I read Yankee Doodle sing and read storybook that is published by Scholastic. I like this one because the illustrations help students understand the song and what is happening in it. As I read, I am reinforcing the foundational skills of directionality (right to left progression), return sweep, turning pages, picture/text connection and fluency. This song also supports the theme of Patriotism.
If you do not have the storybook, you could use this video and song:
After I read the book, I let the kids listen to the song. I practice the first few lines with the kids using echo reading of the book. I say: Yankee Doodle keep it up. Kids repeat: Yankee Doodle keep it up. I say: Yankee Doodle dandy. Kids repeat: Yankee Doodle dandy. I do this through the end of the song. We then practice the song with the music.
I either show the video with the music or I play the song from a CD and flip the pages in the Yankee Doodle sing and read storybook by Scholastic as the kids sing the words.
Print and Book Awareness
We are reading the story Patriotism in our Big Book. This is a great book that allows students to 'see' and 'hear' what Patriotism looks and sounds like. It gives them a peek into communities, homes and activities that reflect patriotism.
Today, for the first read, I focus on print and book awareness. I do this so that my students understand how a story's/book’s structure will help us to read and understand the message of the text.
I stop on then following pages and point out and discuss text features:
Page 2 I point out the heading ‘Patriotism’ and tell students: This is a name for this page. It says Patriotism. We call the name for a page a ‘heading.’ The heading tells us what the page is going to be about. What do you think this page will be about if the heading says ‘Patriotism?’
Page 4 On this page I have students show me where I start reading on the page. I ask: What kind of letter do we use first in a sentence? (capital) I then ask: How do I know where to stop? (period)
Page 6 On this page I point to the word at the bottom of the page. (veteran) I say: This special information at the bottom of a page is called a footnote. Everyone say ‘footnote.’ (students repeat) I read the footnote for the word ‘veteran.’
Page 16 I point out the abbreviation ‘U.S.’ and ask students: Does anyone know what that means? We discuss that it is a short way to write United States. I ask: What is United States the name of? (our country)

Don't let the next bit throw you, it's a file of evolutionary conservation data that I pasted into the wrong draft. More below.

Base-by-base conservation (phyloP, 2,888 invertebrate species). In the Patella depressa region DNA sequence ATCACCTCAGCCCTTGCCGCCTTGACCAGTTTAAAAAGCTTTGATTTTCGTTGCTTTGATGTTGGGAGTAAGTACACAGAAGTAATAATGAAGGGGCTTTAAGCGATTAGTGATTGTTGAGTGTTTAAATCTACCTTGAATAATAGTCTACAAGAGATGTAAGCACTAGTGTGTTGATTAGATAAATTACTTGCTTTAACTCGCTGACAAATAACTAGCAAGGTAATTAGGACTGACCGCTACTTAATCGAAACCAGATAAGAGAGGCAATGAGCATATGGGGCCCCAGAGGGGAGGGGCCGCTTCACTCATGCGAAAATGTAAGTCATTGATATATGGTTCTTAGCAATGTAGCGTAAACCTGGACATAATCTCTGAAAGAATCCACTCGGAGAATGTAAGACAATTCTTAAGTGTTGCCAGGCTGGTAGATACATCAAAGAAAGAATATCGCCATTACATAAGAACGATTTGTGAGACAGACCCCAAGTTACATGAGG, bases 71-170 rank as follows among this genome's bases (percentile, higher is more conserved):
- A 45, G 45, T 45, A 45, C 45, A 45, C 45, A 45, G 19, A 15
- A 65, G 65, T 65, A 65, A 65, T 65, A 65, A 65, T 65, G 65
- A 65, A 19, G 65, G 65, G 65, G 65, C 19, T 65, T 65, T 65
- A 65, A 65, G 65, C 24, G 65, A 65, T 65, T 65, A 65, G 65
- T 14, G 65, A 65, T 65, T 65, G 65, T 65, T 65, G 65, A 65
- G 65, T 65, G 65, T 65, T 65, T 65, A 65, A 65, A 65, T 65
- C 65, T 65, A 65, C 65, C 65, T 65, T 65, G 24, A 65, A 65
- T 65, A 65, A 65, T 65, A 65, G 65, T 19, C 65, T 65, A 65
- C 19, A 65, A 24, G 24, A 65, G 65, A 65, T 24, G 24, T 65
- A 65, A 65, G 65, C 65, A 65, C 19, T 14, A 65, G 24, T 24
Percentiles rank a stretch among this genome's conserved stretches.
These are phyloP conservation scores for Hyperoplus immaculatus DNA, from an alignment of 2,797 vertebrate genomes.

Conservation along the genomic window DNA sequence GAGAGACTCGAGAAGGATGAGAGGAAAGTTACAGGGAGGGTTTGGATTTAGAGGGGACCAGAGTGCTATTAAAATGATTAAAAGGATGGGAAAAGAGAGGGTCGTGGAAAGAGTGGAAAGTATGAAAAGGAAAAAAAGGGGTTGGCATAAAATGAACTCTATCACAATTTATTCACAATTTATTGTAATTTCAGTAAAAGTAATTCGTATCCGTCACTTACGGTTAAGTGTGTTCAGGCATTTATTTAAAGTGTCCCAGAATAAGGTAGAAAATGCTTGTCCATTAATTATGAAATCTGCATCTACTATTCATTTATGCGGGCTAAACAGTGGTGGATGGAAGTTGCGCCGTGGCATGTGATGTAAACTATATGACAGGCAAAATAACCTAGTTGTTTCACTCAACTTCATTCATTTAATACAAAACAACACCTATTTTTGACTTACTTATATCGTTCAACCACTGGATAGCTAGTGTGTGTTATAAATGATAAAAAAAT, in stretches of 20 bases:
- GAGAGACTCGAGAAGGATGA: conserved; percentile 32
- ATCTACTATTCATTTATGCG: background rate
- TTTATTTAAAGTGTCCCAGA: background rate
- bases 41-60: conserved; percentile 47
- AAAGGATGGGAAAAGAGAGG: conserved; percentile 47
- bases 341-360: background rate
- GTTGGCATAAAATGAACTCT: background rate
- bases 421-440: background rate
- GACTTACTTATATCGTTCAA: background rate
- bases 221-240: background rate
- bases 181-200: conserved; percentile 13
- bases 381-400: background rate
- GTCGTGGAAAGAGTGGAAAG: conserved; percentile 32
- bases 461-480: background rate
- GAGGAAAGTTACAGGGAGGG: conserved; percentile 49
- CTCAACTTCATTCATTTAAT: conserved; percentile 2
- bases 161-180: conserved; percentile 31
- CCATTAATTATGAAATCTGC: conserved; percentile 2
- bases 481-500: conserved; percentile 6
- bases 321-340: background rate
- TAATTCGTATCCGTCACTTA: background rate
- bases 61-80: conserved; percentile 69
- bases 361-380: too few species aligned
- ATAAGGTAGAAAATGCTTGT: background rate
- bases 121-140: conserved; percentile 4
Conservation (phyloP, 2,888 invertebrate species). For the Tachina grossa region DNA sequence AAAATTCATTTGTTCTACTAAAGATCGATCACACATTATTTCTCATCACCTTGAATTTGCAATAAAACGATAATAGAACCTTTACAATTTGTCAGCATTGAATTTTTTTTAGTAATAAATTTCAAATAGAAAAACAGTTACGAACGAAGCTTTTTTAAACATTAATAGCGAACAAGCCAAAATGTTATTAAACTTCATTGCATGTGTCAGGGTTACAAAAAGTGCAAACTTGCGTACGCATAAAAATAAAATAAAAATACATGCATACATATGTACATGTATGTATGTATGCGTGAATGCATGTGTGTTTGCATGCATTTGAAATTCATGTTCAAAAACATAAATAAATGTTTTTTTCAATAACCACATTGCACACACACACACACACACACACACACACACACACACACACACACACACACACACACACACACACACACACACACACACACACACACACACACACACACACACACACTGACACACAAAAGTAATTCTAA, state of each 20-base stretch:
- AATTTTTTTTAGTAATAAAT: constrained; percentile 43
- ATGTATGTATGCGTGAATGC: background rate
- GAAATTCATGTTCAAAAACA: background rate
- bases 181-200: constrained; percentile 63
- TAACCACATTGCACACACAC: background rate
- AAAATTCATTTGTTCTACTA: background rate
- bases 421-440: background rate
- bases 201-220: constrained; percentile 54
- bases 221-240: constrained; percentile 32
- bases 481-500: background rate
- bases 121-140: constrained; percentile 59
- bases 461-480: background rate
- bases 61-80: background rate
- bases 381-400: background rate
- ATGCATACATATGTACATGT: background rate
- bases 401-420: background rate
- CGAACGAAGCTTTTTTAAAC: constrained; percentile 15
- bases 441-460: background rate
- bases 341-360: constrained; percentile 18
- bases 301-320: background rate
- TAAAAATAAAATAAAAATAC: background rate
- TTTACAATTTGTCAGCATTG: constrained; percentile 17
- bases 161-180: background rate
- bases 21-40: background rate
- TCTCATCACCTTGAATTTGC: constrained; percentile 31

Page 18 I ask: Who can come up and show me the ‘heading’ on this page? (Patriotism and You) Who can come up and show me the ‘footnote?’ (citizen) Can someone show me a capital letter? Can someone show me a period? What does a capital letter tell us? (beginning of sentence) What does a period tell us? (end of sentence)
American Symbols book-supporting and extending the theme of Patriotism
Our Flag Writing
I show students our American symbols book. This book extends student understanding of the theme of Patriotism. We discuss both Patriotic vocabulary and concepts to give the print structure/print features some context and purpose. This extends that learning to include Symbols of America.
I turn to the first page and read to them about the American flag. I explain that we are going to make our own symbols book and we are going to start by writing about the American flag!
Students each get one American Flag writing paper and put their name on the back. I do a guided writing with them, as we write what we just read. I model the writing on my own paper on the document camera so expectations are clear. Students help me find the sight words on our word wall. We sound out together to write them. I prompt them for capitals and end marks, as well.
For example, I say: Boys and girls, what kind of letter is first in a sentence? (capital) Put a capital ‘O’ for the word ‘Our.’ What is the last sound we hear in ‘our?’ (/r/) There is a ‘u’ before the letter ‘r,’ so we are going to write ‘our’ capital O-u-r. (I write it on the document camera and students write it on their papers)
I say: The next word is ‘flag.’ How do we write /f/? (I write f on my paper and students write it on theirs.)
I say: How do we write /l/? (I write ‘l’ on my paper and students write it on theirs)
I say: How do we write /a/? (I write ‘a’ on my paper and students write it on theirs)
I say: And how do we write /g/? ( I write ‘g’ on my paper and students write it on theirs)
I then sound out the word slowly to read it f-l-a-g. flag. Does everyone have “Our flag” on their first line? I walk around the room to check that students have the two words written correctly.
I say: We know the word ‘has.’ It is on our word wall. What letter for ‘has?’ (h) I walk over to the letter ‘H’ on our word wall and we find the word ‘has’ together. I say: Let’s write that on our line next to the words ‘Our flag’ so we have ‘Our flag has.’
I continue on in the same fashion with sight words and sounding out those words the kids can help me with. In the interest of time, there are some words that I may just model on my paper and the kids copy. As students are writing, I move through the room monitoring student progress and assisting where necessary.
In the writing. we are address the use of capitals and end marks. We also read the title of the page, which will be a subtitle when the book is complete. We talk about that in the lesson, as well.
Lessons and learnings connect to each other within a lesson and/or throughout a lesson series. This part of this lesson springboards from the text because the topic of the text is Patriotism. Almost every picture has an American symbol in it. This art will be the picture representation of the writing page in their book. The rigor of creating this book is high. It cannot be done in one lesson or one day. It must be taught in a series. Also, it requires students to retain learning from day to day!